- #1

Ryaners

- 50

- 2

This is a question about how to calculate entropy change when there is a temperature change involved. I got the correct answer to this, but I don't actually understand why it's correct..!

Any help is much appreciated.

## Homework Statement

One mole of liquid bromine is heated from 30 ºC to 50 ºC at constant pressure. Calculate the change in entropy (in kJ⋅K

^{-1}) associated to the process:

Br2 (liq, 30 ºC) → Br2 (liq, 50 ºC)

knowing that the heat capacity of Br2 at constant pressure in the range 30-50 ºC is 75 kJ⋅mol

^{-1}⋅K

^{-1}.

## Homework Equations

q = m⋅C⋅ΔT

ΔS = q

_{rev}/ T (for a reversible process)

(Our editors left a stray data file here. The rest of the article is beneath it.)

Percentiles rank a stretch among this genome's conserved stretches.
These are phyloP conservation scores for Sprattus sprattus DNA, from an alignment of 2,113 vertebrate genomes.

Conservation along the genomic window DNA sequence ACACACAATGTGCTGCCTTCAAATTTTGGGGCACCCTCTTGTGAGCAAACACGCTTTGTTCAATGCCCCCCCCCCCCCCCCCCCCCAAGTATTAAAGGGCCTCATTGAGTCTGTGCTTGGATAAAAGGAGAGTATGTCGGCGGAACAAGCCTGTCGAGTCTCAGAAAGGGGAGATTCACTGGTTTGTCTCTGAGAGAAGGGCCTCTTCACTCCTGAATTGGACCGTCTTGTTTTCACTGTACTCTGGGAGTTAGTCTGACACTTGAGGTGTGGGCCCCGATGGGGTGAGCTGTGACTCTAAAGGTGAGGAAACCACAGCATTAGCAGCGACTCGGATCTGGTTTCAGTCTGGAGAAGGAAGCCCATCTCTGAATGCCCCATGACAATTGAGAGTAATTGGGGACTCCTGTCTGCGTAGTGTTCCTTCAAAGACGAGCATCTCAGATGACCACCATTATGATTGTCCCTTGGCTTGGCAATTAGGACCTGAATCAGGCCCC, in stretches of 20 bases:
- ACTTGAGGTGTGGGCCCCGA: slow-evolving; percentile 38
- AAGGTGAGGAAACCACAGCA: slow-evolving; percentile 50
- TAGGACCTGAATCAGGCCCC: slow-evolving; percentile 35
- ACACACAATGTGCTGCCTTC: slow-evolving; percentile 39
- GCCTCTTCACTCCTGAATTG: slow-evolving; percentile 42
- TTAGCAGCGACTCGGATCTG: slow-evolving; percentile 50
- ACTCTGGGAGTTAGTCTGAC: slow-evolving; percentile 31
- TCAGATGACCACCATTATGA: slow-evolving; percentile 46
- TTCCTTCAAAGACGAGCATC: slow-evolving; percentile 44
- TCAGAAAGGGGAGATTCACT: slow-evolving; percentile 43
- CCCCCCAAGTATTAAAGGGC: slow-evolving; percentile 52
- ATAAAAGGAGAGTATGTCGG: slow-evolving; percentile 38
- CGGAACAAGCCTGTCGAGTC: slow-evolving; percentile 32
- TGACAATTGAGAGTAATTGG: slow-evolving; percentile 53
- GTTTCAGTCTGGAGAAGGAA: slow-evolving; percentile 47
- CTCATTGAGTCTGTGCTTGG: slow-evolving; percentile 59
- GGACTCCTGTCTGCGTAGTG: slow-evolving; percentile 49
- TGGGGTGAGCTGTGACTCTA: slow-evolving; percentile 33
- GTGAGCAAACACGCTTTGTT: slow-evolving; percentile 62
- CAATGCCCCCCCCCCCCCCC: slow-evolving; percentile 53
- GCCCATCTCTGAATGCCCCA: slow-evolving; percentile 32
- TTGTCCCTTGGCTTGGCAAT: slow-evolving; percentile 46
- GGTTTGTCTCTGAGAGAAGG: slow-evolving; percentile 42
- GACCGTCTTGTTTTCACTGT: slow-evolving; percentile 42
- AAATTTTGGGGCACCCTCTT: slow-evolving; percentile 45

## The Attempt at a Solution

First I calculated q:

(1 mol)(75 kJ⋅mol

^{-1}⋅K

^{-1})(20°K) = 1500 kJ

Then I used the ΔS equation above, with T = 298.15 K:

ΔS = 1500 kJ / 298.15 K = 5 kJ⋅K

^{-1}

The thing is, this is the correct answer, but I have no idea why you should know to use 298.15 K as the temperature. It's not given in the question, and I would have thought that the above equation for ΔS could only be used in cases where the temperature remains constant, not like in this example where it increases by 20°.

Can anyone explain why?